Favorite poems: Uncouplings

Craig Arnold’s “Uncouplings” appeared in October’s issue of Poetry, and it has been rolling around in my mind since then. I’ve always wanted to write a poem that finds words within words, like Arnold does here — “drawing laughter from slaughter” is about as far as I’ve gotten.

I like the way he works from the trite phrase “there is no I in teamwork” through words that are related to healthy bonds between two people–together, relationship, communication, listening skills–twisting each one to a negative connotation. The last two stanzas–marriage and family–amount to “grim area” and “my fail.” The latter acts as a jarring but understated culmination, and a surprise– I’d never noticed that those words could be gotten from “family.”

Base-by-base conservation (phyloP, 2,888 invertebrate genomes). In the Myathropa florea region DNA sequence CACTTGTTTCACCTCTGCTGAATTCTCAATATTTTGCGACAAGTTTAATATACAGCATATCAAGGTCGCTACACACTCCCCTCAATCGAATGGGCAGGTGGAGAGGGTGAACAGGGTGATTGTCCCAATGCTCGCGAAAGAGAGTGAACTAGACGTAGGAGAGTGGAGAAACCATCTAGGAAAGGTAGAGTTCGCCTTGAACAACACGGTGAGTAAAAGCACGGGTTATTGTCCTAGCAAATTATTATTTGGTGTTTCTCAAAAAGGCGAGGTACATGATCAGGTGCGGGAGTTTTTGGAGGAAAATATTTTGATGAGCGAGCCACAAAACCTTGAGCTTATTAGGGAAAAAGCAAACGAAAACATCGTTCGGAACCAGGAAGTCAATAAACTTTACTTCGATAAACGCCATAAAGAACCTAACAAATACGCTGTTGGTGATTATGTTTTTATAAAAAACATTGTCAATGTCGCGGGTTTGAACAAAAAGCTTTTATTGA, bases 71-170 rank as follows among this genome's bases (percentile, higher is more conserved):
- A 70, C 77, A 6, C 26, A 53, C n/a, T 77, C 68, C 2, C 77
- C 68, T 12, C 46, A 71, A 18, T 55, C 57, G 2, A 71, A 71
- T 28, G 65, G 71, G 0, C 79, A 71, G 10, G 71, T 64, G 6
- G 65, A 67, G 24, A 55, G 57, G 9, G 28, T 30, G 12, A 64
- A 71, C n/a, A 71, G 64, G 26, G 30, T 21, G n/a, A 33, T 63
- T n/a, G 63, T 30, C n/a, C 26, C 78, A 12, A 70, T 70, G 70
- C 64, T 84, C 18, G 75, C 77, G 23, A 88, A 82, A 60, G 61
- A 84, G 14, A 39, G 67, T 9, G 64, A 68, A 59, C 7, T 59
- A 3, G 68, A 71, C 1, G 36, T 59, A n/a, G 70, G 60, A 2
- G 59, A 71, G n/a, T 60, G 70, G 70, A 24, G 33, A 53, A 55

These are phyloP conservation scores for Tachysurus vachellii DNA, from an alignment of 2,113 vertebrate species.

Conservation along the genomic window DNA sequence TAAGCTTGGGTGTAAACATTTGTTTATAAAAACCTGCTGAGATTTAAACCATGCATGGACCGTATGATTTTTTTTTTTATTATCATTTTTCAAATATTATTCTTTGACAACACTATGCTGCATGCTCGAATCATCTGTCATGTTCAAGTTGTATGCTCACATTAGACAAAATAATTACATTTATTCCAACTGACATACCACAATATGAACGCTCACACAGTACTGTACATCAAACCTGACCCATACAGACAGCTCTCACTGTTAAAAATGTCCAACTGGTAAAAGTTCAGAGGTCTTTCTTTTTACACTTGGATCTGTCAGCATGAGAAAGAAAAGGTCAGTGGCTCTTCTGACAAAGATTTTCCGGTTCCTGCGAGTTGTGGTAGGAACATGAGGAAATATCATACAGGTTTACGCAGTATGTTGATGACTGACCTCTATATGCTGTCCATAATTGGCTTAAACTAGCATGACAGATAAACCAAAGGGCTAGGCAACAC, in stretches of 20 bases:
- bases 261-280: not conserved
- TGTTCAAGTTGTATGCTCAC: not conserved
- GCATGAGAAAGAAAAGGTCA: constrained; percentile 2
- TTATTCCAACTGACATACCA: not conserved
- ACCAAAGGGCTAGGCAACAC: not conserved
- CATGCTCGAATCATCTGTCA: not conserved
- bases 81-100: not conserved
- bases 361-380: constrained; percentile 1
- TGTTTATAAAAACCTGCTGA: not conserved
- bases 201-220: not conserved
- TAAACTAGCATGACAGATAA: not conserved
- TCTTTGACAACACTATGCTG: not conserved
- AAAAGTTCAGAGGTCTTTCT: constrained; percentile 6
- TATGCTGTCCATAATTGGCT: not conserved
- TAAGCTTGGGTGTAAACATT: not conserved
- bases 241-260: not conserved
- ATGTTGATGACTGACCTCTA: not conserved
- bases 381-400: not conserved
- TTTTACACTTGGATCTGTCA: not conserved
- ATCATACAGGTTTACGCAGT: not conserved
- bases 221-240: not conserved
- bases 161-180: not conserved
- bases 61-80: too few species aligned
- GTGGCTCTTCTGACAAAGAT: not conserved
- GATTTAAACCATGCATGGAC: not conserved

It’s a spare poem but one packed with meaning and technique that feeds it.

I was a judge at a slam at which Arnold was competing in Deadwood in 2002. He was drawing audible gasps from the audience with his performance of his poem “The Power Grip,” a piece about a specific sexual maneuver, which he described in graphic (but poetic) detail. The older ladies at the slam were horrified. I thought it was hilarious.

Arnold is now a professor at the University of Wyoming in Laramie, last I heard. His collection “Shells” is required reading, in my opinion. He has a new book out, “Made Flesh,” from Ausable Press. I’ll let you know when I’ve read it.


~ by ericedits on November 16, 2008.

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